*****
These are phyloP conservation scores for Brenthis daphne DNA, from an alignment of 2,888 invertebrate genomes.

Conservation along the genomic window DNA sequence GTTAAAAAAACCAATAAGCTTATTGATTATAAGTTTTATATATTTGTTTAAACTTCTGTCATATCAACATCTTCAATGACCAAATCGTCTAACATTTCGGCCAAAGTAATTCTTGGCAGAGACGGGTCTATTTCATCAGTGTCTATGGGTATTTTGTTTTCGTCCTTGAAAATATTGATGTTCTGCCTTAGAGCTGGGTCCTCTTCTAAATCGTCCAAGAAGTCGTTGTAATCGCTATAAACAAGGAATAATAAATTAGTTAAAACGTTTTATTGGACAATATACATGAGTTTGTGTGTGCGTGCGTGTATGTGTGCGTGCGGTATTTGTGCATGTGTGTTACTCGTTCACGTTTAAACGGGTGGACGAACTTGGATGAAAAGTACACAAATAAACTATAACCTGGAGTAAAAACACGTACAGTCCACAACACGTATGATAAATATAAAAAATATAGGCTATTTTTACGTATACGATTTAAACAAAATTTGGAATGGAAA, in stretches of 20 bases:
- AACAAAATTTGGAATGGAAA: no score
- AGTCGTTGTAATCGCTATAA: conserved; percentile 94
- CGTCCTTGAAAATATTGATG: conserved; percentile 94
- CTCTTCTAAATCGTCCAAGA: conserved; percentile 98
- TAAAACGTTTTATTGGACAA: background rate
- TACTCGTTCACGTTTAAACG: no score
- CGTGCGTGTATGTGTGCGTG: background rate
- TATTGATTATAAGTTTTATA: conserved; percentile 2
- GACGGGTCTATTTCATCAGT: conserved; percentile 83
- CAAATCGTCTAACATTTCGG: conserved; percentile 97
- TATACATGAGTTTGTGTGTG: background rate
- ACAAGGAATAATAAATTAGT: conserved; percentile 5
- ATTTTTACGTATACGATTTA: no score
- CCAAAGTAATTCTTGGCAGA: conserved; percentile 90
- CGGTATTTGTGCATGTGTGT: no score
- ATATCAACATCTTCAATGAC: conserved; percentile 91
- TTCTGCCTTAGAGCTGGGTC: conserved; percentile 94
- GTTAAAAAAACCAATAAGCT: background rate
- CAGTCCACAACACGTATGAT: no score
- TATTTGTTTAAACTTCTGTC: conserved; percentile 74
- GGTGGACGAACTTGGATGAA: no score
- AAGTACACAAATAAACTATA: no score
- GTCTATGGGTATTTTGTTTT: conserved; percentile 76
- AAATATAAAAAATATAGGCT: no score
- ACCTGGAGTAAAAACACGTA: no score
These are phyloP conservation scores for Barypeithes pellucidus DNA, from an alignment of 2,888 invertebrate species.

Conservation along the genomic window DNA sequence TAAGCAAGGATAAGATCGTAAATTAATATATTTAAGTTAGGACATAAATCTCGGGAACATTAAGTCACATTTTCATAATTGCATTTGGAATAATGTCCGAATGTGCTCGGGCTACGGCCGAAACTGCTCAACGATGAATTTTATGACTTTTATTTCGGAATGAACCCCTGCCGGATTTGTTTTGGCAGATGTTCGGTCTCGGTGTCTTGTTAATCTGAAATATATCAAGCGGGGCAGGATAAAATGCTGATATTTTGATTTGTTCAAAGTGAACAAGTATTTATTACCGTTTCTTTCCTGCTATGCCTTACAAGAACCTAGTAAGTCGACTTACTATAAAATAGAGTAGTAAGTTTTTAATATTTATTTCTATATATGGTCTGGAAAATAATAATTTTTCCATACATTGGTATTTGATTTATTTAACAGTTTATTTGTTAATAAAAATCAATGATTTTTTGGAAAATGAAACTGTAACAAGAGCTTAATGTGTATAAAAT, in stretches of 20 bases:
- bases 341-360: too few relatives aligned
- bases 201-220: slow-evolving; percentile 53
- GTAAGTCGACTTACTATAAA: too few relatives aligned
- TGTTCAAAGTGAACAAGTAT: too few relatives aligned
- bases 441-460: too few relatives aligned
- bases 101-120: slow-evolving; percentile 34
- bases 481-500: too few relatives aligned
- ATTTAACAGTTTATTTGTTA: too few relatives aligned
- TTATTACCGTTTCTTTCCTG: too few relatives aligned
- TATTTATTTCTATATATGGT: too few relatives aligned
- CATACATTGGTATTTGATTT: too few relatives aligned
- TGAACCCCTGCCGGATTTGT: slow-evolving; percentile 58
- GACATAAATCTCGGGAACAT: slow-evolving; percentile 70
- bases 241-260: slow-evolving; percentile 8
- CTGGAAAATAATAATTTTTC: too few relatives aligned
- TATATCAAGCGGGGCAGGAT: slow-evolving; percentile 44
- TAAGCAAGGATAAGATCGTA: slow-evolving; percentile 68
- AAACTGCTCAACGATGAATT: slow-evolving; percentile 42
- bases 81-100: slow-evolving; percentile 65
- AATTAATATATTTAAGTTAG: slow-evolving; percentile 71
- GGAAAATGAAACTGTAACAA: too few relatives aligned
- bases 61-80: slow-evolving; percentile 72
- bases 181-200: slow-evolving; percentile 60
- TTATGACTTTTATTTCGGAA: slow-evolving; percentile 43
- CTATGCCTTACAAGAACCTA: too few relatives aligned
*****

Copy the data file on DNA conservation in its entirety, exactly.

These are phyloP conservation scores for Brenthis daphne DNA, from an alignment of 2,888 invertebrate genomes.

Conservation along the genomic window DNA sequence GTTAAAAAAACCAATAAGCTTATTGATTATAAGTTTTATATATTTGTTTAAACTTCTGTCATATCAACATCTTCAATGACCAAATCGTCTAACATTTCGGCCAAAGTAATTCTTGGCAGAGACGGGTCTATTTCATCAGTGTCTATGGGTATTTTGTTTTCGTCCTTGAAAATATTGATGTTCTGCCTTAGAGCTGGGTCCTCTTCTAAATCGTCCAAGAAGTCGTTGTAATCGCTATAAACAAGGAATAATAAATTAGTTAAAACGTTTTATTGGACAATATACATGAGTTTGTGTGTGCGTGCGTGTATGTGTGCGTGCGGTATTTGTGCATGTGTGTTACTCGTTCACGTTTAAACGGGTGGACGAACTTGGATGAAAAGTACACAAATAAACTATAACCTGGAGTAAAAACACGTACAGTCCACAACACGTATGATAAATATAAAAAATATAGGCTATTTTTACGTATACGATTTAAACAAAATTTGGAATGGAAA, in stretches of 20 bases:
- AACAAAATTTGGAATGGAAA: no score
- AGTCGTTGTAATCGCTATAA: conserved; percentile 94
- CGTCCTTGAAAATATTGATG: conserved; percentile 94
- CTCTTCTAAATCGTCCAAGA: conserved; percentile 98
- TAAAACGTTTTATTGGACAA: background rate
- TACTCGTTCACGTTTAAACG: no score
- CGTGCGTGTATGTGTGCGTG: background rate
- TATTGATTATAAGTTTTATA: conserved; percentile 2
- GACGGGTCTATTTCATCAGT: conserved; percentile 83
- CAAATCGTCTAACATTTCGG: conserved; percentile 97
- TATACATGAGTTTGTGTGTG: background rate
- ACAAGGAATAATAAATTAGT: conserved; percentile 5
- ATTTTTACGTATACGATTTA: no score
- CCAAAGTAATTCTTGGCAGA: conserved; percentile 90
- CGGTATTTGTGCATGTGTGT: no score
- ATATCAACATCTTCAATGAC: conserved; percentile 91
- TTCTGCCTTAGAGCTGGGTC: conserved; percentile 94
- GTTAAAAAAACCAATAAGCT: background rate
- CAGTCCACAACACGTATGAT: no score
- TATTTGTTTAAACTTCTGTC: conserved; percentile 74
- GGTGGACGAACTTGGATGAA: no score
- AAGTACACAAATAAACTATA: no score
- GTCTATGGGTATTTTGTTTT: conserved; percentile 76
- AAATATAAAAAATATAGGCT: no score
- ACCTGGAGTAAAAACACGTA: no score
These are phyloP conservation scores for Barypeithes pellucidus DNA, from an alignment of 2,888 invertebrate species.

Conservation along the genomic window DNA sequence TAAGCAAGGATAAGATCGTAAATTAATATATTTAAGTTAGGACATAAATCTCGGGAACATTAAGTCACATTTTCATAATTGCATTTGGAATAATGTCCGAATGTGCTCGGGCTACGGCCGAAACTGCTCAACGATGAATTTTATGACTTTTATTTCGGAATGAACCCCTGCCGGATTTGTTTTGGCAGATGTTCGGTCTCGGTGTCTTGTTAATCTGAAATATATCAAGCGGGGCAGGATAAAATGCTGATATTTTGATTTGTTCAAAGTGAACAAGTATTTATTACCGTTTCTTTCCTGCTATGCCTTACAAGAACCTAGTAAGTCGACTTACTATAAAATAGAGTAGTAAGTTTTTAATATTTATTTCTATATATGGTCTGGAAAATAATAATTTTTCCATACATTGGTATTTGATTTATTTAACAGTTTATTTGTTAATAAAAATCAATGATTTTTTGGAAAATGAAACTGTAACAAGAGCTTAATGTGTATAAAAT, in stretches of 20 bases:
- bases 341-360: too few relatives aligned
- bases 201-220: slow-evolving; percentile 53
- GTAAGTCGACTTACTATAAA: too few relatives aligned
- TGTTCAAAGTGAACAAGTAT: too few relatives aligned
- bases 441-460: too few relatives aligned
- bases 101-120: slow-evolving; percentile 34
- bases 481-500: too few relatives aligned
- ATTTAACAGTTTATTTGTTA: too few relatives aligned
- TTATTACCGTTTCTTTCCTG: too few relatives aligned
- TATTTATTTCTATATATGGT: too few relatives aligned
- CATACATTGGTATTTGATTT: too few relatives aligned
- TGAACCCCTGCCGGATTTGT: slow-evolving; percentile 58
- GACATAAATCTCGGGAACAT: slow-evolving; percentile 70
- bases 241-260: slow-evolving; percentile 8
- CTGGAAAATAATAATTTTTC: too few relatives aligned
- TATATCAAGCGGGGCAGGAT: slow-evolving; percentile 44
- TAAGCAAGGATAAGATCGTA: slow-evolving; percentile 68
- AAACTGCTCAACGATGAATT: slow-evolving; percentile 42
- bases 81-100: slow-evolving; percentile 65
- AATTAATATATTTAAGTTAG: slow-evolving; percentile 71
- GGAAAATGAAACTGTAACAA: too few relatives aligned
- bases 61-80: slow-evolving; percentile 72
- bases 181-200: slow-evolving; percentile 60
- TTATGACTTTTATTTCGGAA: slow-evolving; percentile 43
- CTATGCCTTACAAGAACCTA: too few relatives aligned